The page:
I admire your honnesty. I also think that clothes should be gender neutral. Should you want to wear a suit and tie or if I want to wear a print skirt and lacy blouse, so what. Since skirts and dresses were orig deaigned for men, it would just be natural to return to what was made for you in the first place. Anatomicaly skirts for men and pants for women would be correct. What do you think?

:D I think this is very interesting. If only things were that equal in this world, but society has a lot of things wrong with themselves; racism, anti-gay, sexism, religious discrimination, I don't think people are mature enough yet to be at this point. Not that someone's level of maturity should be your reason or decision-making. If pants were originally for guys (more so as a status) and women have adopted pants like it's nothing, then I think the same should be for men without this double standard thing. But it's still going to take some used to.

Have you ever seen a bagpipe band? Sometimes it will be military or British/ Scottish. I belong to a Scottish Society near me. A man dressed in a kilt or skirt, presenting himself as a man - not fem - is a true man. :)

I know what when I took some history classes on art, there was a woman back in the day who had to ask the government to wear pants just to paint a landscape and the government actually gave her like this permit or pass to let her wear pants.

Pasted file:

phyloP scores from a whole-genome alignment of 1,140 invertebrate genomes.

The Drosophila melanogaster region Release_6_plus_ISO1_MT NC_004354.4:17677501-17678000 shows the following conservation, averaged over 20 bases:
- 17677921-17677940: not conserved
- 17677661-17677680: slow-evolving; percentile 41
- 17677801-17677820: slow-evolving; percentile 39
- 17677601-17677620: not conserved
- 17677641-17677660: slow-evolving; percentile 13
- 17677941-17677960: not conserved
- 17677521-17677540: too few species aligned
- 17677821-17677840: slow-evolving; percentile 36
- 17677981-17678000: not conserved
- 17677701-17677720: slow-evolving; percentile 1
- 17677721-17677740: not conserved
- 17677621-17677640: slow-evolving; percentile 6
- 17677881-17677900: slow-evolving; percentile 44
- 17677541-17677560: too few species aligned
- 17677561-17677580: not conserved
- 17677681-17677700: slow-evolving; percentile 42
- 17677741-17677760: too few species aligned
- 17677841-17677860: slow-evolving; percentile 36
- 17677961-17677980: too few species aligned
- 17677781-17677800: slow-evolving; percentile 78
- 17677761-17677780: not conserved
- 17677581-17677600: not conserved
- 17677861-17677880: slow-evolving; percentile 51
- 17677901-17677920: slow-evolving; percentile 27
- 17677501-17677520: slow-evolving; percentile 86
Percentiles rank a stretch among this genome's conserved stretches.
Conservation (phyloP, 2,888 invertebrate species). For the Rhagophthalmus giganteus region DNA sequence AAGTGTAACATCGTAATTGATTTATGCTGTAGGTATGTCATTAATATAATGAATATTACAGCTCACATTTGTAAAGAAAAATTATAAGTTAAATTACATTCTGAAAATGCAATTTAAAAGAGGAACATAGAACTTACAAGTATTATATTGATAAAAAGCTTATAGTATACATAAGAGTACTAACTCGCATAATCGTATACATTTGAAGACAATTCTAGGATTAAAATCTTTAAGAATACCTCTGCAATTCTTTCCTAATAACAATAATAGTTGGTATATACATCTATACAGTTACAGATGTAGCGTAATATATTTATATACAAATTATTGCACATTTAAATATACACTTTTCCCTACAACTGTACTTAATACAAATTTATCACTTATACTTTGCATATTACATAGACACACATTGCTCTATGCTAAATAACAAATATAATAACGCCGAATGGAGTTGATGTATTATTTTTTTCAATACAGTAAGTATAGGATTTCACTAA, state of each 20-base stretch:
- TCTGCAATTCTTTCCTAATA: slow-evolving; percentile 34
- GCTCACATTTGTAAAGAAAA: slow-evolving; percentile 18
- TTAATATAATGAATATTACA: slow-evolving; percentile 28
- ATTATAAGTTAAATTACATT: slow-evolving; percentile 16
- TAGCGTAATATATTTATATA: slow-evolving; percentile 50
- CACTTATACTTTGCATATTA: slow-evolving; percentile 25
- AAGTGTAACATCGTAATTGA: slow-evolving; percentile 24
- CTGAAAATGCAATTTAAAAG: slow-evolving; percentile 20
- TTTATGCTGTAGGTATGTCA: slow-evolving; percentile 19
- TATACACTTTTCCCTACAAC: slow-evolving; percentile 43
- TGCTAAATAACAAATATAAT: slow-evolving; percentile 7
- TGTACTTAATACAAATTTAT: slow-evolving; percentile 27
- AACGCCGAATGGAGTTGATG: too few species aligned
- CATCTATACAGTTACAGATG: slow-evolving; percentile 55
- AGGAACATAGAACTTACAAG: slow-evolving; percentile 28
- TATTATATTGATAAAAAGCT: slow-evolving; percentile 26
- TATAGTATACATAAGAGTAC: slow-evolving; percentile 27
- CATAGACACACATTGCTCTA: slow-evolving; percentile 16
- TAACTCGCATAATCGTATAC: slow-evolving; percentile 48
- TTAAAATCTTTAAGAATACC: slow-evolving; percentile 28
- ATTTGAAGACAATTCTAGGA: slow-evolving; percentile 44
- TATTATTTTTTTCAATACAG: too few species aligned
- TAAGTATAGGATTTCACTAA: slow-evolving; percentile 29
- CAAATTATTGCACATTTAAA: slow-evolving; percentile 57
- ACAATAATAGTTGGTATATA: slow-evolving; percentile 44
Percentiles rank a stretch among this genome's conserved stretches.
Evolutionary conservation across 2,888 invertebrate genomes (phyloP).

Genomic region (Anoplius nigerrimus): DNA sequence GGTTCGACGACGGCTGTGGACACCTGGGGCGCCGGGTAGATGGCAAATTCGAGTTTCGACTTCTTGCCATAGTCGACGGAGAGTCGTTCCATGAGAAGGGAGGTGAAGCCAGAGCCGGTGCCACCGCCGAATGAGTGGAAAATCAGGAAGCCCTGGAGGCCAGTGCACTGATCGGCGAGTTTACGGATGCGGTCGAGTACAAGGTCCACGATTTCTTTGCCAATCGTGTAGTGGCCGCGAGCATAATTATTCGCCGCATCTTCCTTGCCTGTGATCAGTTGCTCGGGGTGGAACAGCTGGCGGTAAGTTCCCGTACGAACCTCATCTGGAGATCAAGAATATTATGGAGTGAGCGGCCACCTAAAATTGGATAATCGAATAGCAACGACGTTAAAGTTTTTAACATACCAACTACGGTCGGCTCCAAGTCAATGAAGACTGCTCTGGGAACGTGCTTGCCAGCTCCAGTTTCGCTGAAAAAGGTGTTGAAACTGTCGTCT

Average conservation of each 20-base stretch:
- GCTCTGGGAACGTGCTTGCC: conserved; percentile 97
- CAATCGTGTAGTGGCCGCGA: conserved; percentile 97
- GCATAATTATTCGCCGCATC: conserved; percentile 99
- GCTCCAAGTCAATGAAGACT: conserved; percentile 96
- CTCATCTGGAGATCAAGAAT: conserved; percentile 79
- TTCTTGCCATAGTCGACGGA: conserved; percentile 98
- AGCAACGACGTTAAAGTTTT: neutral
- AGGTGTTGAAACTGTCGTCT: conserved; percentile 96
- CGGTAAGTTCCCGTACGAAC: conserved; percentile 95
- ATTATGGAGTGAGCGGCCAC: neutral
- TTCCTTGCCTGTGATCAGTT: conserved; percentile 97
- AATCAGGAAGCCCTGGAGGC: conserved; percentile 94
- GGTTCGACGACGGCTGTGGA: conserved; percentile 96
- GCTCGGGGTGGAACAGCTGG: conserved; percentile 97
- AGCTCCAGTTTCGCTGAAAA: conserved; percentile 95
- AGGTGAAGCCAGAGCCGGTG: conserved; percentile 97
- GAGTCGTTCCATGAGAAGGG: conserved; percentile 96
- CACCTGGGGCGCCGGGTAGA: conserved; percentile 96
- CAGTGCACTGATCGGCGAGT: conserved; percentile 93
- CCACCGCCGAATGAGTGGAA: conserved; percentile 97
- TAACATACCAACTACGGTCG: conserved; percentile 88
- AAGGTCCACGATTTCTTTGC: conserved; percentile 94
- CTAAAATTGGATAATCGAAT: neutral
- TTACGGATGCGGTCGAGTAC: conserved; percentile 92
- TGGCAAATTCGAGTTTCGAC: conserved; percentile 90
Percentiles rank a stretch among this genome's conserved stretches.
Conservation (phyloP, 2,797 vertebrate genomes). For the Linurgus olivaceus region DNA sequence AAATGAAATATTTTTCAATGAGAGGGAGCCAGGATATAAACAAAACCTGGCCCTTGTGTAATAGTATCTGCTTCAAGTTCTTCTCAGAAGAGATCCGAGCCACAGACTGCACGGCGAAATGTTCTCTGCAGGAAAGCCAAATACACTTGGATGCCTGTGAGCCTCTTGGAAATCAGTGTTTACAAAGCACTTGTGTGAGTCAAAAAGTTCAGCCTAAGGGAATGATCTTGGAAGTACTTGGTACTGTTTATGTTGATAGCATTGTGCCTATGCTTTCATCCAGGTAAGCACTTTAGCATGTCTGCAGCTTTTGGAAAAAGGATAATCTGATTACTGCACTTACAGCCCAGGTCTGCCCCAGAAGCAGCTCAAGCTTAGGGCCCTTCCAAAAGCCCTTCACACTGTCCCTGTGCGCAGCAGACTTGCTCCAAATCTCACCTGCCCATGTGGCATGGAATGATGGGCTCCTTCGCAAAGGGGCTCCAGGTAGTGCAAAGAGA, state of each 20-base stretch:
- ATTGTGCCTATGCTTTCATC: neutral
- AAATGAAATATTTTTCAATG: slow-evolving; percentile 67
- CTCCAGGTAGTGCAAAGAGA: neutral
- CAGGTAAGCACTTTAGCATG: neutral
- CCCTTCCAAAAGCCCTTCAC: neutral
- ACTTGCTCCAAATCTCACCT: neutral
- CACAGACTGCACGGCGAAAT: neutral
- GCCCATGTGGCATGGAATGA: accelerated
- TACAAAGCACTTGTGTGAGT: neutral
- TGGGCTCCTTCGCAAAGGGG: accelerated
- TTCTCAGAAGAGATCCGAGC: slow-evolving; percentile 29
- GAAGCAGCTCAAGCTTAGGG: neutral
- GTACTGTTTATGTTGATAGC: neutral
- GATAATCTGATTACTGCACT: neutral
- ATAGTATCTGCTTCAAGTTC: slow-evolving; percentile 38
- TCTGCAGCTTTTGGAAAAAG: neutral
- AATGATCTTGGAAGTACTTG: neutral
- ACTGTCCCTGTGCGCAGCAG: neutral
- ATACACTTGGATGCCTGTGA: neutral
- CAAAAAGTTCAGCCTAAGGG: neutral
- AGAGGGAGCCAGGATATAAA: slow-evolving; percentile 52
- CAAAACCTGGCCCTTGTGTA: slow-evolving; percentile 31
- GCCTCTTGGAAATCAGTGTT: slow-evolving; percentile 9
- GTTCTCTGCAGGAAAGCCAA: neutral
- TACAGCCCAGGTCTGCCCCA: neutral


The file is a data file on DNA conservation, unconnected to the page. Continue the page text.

I don't really think clothes should have a gender-only thing becuase I'm now seeing men wear pink shirts, which is something males would never do when I was little in school. Who knows, It may shift.

When you said skirt, I automatically had in my head, those little cute girly skirts. But kilts do not bother me. I think the majority of the world recognizes that kilts are not such a bad thing. I've watched wrestling for a long time and there was one handsome wrestler in a kilt and I was like wow!

Would you date a man who was man enough to wear a skirt or a kilt?

A skirt! Oh crap. I'm not really sure about that becuase i'm not used to men wearing stuff like that. And I can't predict how I'd feel at the time. I don't really have a straight answer. It's like I can't say No or Yes.

You are very correct about women having to ask permission to wear pants. There was a time which I remember and you are too young, but women were once arrested for wearing pants in public.The last case I can remember of was in 1962 I believe. The next very true thing is the puritanical upbringing this country had and its remnants today. The rest of the world has a far different idea about all of this than the US. The return of gender neutral clothes will take some getting used to. This would be aided if there were some very popular guy or group that would start wearing kilts everywhere on a daily basis.